Four Cowboys, four 49ers recall two-decade battle for supremacy

San Francisco 49ers training camp August 3, 1982 at Sierra College, Rocklin, California. San Francisco 49ers quarterback Joe Montana 16) and wide receiver Dwight Clark (87). (AP Photo/Al Golub)


(Joe Montana, Dwight Clark photo courtesy of San Francisco 49ers)
(Charles Haley photo courtesy of Dallas Cowboys)

Talk of Fame Network

This week’s “Best of Talk of Fame Network’’ show reprises one of our most popular discussions: The great decade-long rivalry between the San Francisco 49er and Dallas Cowboys.

Dallas vs. San Francisco was the epic fight for control of the 1980s and 1990s, a seesaw battle dominated by the 49ers until they made the mistake of dealing future Hall-of-Fame pass rusher Charles Haley to Dallas. That trade is widely believed to have been the final piece of the puzzle for the Cowboys, who won three Super Bowls in the 1990s after struggling without much luck against the 49ers of the 1980s, with Haley leading the defensive charge.

Hall-of-Fame quarterback Joe Montana and the receiver who made “The Catch’’ for him, Dwight Clark, discuss those early years of dominance in San Francisco, when they won four Super Bowls and became one of the great dynasties in football history, as well as Clark’s role in Montana’s departure and how it affected their relationship for years.

Hall-of-Famer Steve Young, who replaced Montana in what became a difficult transition for both, and versatile running back Roger Craig recall those days, as well as the controversy that erupted in the Bay Area when the 49ers made the decision to send Montana to the Kansas City Chiefs and replace him with Young.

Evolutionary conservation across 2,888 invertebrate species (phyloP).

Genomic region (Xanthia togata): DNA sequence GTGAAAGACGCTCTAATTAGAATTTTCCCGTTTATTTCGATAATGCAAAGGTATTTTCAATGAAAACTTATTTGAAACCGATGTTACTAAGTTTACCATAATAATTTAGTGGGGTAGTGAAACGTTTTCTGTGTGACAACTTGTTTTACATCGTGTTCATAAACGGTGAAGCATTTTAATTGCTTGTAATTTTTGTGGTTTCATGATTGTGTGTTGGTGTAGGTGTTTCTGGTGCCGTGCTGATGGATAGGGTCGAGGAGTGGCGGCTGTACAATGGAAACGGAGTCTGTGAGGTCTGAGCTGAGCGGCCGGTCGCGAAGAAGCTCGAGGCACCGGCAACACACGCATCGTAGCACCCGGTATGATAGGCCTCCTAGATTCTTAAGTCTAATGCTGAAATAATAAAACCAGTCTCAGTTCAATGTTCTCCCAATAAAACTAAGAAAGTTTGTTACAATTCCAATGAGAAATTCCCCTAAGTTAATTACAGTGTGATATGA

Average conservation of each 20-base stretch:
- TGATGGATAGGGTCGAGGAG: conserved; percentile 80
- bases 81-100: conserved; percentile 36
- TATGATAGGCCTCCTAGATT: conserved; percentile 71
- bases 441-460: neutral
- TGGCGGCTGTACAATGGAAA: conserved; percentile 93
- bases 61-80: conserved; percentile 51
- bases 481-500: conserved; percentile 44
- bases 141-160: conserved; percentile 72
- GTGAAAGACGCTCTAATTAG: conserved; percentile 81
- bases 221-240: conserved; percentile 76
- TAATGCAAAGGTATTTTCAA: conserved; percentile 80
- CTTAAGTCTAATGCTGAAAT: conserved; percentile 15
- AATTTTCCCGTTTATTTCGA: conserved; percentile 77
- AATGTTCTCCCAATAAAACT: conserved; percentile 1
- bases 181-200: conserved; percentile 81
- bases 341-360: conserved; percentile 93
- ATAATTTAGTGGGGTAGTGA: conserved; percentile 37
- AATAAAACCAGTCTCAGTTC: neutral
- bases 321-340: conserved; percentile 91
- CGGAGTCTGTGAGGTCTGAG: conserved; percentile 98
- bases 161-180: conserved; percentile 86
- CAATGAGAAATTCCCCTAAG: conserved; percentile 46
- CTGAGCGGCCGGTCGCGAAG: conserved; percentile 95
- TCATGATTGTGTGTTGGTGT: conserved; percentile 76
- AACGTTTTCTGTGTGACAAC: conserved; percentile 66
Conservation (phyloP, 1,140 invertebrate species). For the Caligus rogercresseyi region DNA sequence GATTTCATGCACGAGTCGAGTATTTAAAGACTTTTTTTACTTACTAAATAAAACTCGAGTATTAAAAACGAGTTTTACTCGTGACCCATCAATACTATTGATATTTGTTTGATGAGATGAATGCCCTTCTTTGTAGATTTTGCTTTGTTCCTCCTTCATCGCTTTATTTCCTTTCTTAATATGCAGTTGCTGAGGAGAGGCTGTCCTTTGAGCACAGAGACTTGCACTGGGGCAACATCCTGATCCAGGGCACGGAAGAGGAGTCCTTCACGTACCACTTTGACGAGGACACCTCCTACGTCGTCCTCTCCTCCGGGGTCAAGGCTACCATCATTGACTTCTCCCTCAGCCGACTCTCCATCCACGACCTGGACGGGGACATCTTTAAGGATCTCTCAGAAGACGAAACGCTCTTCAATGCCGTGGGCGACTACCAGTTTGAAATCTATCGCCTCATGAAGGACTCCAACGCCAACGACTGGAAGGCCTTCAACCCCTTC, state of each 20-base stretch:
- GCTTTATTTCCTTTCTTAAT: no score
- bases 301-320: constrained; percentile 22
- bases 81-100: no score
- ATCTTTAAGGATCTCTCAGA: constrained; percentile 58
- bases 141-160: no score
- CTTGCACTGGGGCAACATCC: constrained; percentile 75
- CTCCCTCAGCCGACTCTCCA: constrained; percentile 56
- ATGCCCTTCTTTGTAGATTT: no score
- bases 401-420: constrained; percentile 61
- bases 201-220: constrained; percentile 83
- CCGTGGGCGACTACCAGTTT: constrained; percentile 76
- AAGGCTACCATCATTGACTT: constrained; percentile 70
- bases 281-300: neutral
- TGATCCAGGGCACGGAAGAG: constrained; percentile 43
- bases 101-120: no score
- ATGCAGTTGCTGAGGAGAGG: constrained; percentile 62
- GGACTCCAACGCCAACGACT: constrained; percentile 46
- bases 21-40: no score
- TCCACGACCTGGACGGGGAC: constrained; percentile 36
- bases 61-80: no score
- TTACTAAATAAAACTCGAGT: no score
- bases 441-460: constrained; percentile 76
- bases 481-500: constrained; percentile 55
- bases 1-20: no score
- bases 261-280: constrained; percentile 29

From Dallas’ point of view, that was not the moment that changed the balance of power between them. It was the arrival of Haley in 1992 after six disruptive years and three Pro Bowl seasons in San Francisco. Russell Maryland, Darren Woodson and Daryl Johnston discuss the impact of Haley’s arrival on the Cowboys and how the many battles between the two teams led to a sense of brotherhood difficult to understand if you weren’t part of it.

They also recall the importance of Jimmy Johnson’s arrival on the Cowboys and how he changed the environment inside Dallas’ locker room.

Hall-of-Famer Ronnie Lott agrees, both on the impact of losing Haley and on the hard edge to the rivalry between the best teams of the 1980s and 1990s and the clubs that defined two decades of NFL football. You can hear Lott and all eight interviews on 80 radio stations around the country, on our iTune podcast, by using the TuneIn radio app or by going to our website, and clicking on the microphone icon.

Listen now!

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1 Comment

  1. Rasputin
    July 15, 2016

    It actually started in the early 1970s with the Cowboys downing the 49ers in the playoffs three years in a row. They only met in the playoffs once in the 80s, in an obscure game probably no one has heard about or seen 50 clips of a single play from taken from various angles every time it’s mentioned. Then it became a really big deal in the 1990s, when both teams were clearly superpowers duking it out. That was the climax of the Great Team Era, before the onset of parity, and you had the long term best franchises in the NFL appropriately dominating the league. The Cowboys ultimately brought their postseason record against the 49ers to 5-2. I’ll add that while Haley was significant, conversations like this give too much credit to his arrival. There was obviously a lot more than just one player involved in the Cowboys rising to become the team of the 90s.

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